The Tribeca Film Festival Makes History for Female Directors in 2015

This year, 30 female directors out of 119 are showing feature-length films, the highest percentage ever at the Tribeca Film Festival (TFF). Nine of these directors, as well as two screenwriters, are eligible for the Nora Ephron Award. Norah Ephron transformed romantic comedy in film through her productions of When Harry Met Sally, Sleepless in Seattle, and You’ve Got Mail. Sponsored by Coach, the award recognizes a female director whose film reflects the vision of the legendary filmmaker and writer. TFF hopes that with this award they can inspire future generations of filmmakers to bring compelling stories to the screen. The Festival created the award in 2013, and in it’s inaugural year the Prize went to Meera Menon, the writer and director of Farah Goes Bang. The winner of the prize receives $25,000.

Being 14, directed by Hélène Zimmer. Photo from

Being 14 by Hélène Zimmer.                                                                                                                              Source:

The Tribeca Film Festival was created in 2002 by Jane Rosenthal, Robert De Niro and Craig Hatkoff, supposedly to revitalize the Tribeca neighborhood in Lower Manhattan after the September 11th attach on the World Trade Center.  It now generates 600 million and draws about three million people to the festival each year.

Twelve of the forty first-time filmmakers this year are female directors based out of New York City. Check out the list of all the films presented by these female first-timers on the TFF website here.

Highlighting female filmmakers at TFF is encouraging despite the fact that the percentage of women directors working on top grossing films has actually declined for the last seventeen years. According to Dr. Marth M. Lauzen, executive director for the Center for the Study of Women in Television and Film in San Diego State University, in an article by Downtown Express, the number has dropped from nine percent in 1998 to seven percent in 2014. However, over the last seven years the percentage of women directing documentary films has remained stable at 28 percent, while the percentage of women directing independently-produced narrative features has increased slighting from 15 percent in 2009 to 18 percent in 2014.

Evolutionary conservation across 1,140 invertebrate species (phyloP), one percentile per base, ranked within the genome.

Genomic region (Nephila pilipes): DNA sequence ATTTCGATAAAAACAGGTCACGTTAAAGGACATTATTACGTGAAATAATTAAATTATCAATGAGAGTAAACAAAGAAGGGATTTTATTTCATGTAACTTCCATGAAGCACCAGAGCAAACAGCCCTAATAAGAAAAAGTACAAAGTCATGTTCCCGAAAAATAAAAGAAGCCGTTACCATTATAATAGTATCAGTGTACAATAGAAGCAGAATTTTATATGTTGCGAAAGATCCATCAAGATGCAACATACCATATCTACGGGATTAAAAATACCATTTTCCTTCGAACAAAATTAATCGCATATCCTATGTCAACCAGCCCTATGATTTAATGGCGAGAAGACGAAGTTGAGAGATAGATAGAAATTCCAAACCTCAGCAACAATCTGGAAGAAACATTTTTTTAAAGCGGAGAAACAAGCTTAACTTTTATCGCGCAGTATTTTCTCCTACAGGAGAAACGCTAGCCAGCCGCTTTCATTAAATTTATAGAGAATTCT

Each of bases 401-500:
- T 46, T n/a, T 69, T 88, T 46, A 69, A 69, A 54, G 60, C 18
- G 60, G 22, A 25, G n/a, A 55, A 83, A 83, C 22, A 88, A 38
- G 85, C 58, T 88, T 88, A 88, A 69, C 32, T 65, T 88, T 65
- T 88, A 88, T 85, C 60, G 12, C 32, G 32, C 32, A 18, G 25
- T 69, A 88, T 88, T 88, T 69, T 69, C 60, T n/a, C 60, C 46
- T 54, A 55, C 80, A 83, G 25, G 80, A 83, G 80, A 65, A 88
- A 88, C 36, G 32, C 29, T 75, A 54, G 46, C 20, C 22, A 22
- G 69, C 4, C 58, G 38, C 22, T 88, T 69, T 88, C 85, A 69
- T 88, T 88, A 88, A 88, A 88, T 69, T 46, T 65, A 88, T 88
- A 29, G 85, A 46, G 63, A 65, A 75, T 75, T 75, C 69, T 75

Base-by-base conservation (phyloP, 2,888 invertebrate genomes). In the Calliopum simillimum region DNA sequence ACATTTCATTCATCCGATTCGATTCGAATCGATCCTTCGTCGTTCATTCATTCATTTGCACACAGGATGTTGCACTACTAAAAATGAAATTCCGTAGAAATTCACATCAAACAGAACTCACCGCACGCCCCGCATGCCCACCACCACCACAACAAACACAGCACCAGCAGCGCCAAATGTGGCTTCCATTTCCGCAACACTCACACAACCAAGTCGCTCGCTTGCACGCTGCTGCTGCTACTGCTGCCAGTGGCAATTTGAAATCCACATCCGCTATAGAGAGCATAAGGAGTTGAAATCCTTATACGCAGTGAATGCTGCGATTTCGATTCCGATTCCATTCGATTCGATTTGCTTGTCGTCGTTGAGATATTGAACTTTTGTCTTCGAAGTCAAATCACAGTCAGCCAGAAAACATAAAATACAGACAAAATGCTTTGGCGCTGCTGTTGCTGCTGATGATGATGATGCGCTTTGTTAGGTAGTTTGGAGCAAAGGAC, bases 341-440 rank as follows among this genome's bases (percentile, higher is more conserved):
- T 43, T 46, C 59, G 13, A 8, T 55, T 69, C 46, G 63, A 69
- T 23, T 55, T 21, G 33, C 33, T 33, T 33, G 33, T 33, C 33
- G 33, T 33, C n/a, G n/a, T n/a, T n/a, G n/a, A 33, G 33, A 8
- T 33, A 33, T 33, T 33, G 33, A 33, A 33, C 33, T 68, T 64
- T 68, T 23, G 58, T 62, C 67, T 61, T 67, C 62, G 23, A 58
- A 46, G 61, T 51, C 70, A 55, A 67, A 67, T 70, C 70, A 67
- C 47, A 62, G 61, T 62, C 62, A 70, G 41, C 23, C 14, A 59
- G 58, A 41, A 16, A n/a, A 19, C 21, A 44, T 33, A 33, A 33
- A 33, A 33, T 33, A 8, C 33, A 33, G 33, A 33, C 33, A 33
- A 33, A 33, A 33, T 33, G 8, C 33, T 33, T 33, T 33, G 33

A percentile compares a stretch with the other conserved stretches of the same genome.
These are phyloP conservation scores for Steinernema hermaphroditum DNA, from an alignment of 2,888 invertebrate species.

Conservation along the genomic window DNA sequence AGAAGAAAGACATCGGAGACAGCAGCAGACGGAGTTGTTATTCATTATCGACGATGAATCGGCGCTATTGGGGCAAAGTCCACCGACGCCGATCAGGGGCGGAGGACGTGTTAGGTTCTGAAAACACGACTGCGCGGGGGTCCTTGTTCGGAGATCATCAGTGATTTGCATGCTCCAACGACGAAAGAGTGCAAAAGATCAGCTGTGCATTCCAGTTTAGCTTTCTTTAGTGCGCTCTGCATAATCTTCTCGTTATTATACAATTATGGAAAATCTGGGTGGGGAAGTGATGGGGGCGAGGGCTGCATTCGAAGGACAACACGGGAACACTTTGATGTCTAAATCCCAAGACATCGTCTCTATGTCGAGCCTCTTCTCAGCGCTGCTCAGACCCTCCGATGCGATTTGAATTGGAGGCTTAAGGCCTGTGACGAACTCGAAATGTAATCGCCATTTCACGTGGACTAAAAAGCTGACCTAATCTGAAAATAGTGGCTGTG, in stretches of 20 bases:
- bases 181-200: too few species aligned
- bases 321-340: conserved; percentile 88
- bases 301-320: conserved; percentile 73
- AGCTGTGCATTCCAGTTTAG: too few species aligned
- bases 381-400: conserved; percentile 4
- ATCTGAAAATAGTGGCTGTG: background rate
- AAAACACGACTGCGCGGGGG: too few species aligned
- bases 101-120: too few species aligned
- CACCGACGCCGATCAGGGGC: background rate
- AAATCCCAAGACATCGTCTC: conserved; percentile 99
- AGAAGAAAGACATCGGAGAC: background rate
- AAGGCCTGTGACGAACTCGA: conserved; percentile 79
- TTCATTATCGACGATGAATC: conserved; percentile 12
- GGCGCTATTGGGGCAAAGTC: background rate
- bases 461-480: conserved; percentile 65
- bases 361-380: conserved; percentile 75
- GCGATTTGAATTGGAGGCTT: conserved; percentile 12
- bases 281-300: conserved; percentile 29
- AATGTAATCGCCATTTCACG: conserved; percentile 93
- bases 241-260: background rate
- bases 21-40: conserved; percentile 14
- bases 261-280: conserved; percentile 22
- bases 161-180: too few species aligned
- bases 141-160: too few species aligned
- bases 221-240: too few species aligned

Mary J. Blige: The London Sessions, directed by  Sam Wrench. Photo from

Mary J. Blige: The London Sessions, directed by Sam Wrench. Source:

Some of this year’s female filmmakers at TFF include Ivy Meeropol, who is returning to the Festival to show Indian Point after her 2004 documentary Heir to an Execution. Four time festival alumnae Ricki Stern and Annie Sundberg return this year with In My Father’s House. Making her directorial debut as this year’s festival is Leah Wolchok with Very Semi-Serious. Cinematographer Reed Morano is making her directorial debut with Meadowland, and French actress-writer Helene Zimmer directed Being 14. Additionally, the subject matter of documentaries this year include the strong women Misty Copeland, Mary J. Blige, and Roseanne Barr.

Meadowland, directed by  Reed Morano. Photo from

Meadowland, directed by Reed Morano. Source:

The festival begins this week on April 15th and ends on April 26th. The “Saturday Night Live” documentary “Live from New York!” will open the festival this year. Check out the TFF website for the screening schedule and tickets.


IMG_9202I’m the Senior Editor of Women’s iLab and the Director of Operations for Kite, an app that allows you to share news and articles. One of my labors of love is co-organizing #ArtsTech meetup, which focuses on the intersection of art and technology. One of my greatest passions is world travel: when I’m not home in New York City, you’ll find me somewhere in Europe, Asia, or Latin America. I graduated from the George Washington University with a BA in Art History. Get in touch with me on twitter @amaiou.
Read more about and from the author: Amanda’s WiLab Profile